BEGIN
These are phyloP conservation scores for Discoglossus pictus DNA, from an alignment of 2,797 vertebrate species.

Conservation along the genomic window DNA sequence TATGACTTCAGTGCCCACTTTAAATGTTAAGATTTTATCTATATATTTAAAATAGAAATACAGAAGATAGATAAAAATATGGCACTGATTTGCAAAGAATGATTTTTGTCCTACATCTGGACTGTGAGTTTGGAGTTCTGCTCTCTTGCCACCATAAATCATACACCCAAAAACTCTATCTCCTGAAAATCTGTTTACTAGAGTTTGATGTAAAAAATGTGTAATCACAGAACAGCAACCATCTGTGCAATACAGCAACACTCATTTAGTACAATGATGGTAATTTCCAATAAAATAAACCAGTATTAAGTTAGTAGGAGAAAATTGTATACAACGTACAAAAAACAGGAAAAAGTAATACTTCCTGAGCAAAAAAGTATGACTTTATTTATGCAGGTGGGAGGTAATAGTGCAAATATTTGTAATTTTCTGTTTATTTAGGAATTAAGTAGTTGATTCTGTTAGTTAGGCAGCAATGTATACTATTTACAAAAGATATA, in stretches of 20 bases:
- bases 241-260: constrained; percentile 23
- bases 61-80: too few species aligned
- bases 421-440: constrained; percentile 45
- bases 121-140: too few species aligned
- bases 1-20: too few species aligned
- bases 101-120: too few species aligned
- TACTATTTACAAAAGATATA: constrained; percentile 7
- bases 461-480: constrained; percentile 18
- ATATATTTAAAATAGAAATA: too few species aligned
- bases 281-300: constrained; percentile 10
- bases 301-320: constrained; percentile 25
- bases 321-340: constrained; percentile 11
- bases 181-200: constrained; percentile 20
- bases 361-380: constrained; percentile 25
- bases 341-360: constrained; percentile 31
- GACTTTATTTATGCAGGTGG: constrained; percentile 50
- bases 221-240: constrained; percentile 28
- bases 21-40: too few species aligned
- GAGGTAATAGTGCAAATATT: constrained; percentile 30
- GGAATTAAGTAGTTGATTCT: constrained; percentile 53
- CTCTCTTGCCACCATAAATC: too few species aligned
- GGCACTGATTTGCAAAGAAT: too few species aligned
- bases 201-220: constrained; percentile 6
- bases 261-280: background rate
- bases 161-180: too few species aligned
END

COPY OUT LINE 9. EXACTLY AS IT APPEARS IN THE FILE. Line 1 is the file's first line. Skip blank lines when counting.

- TACTATTTACAAAAGATATA: constrained; percentile 7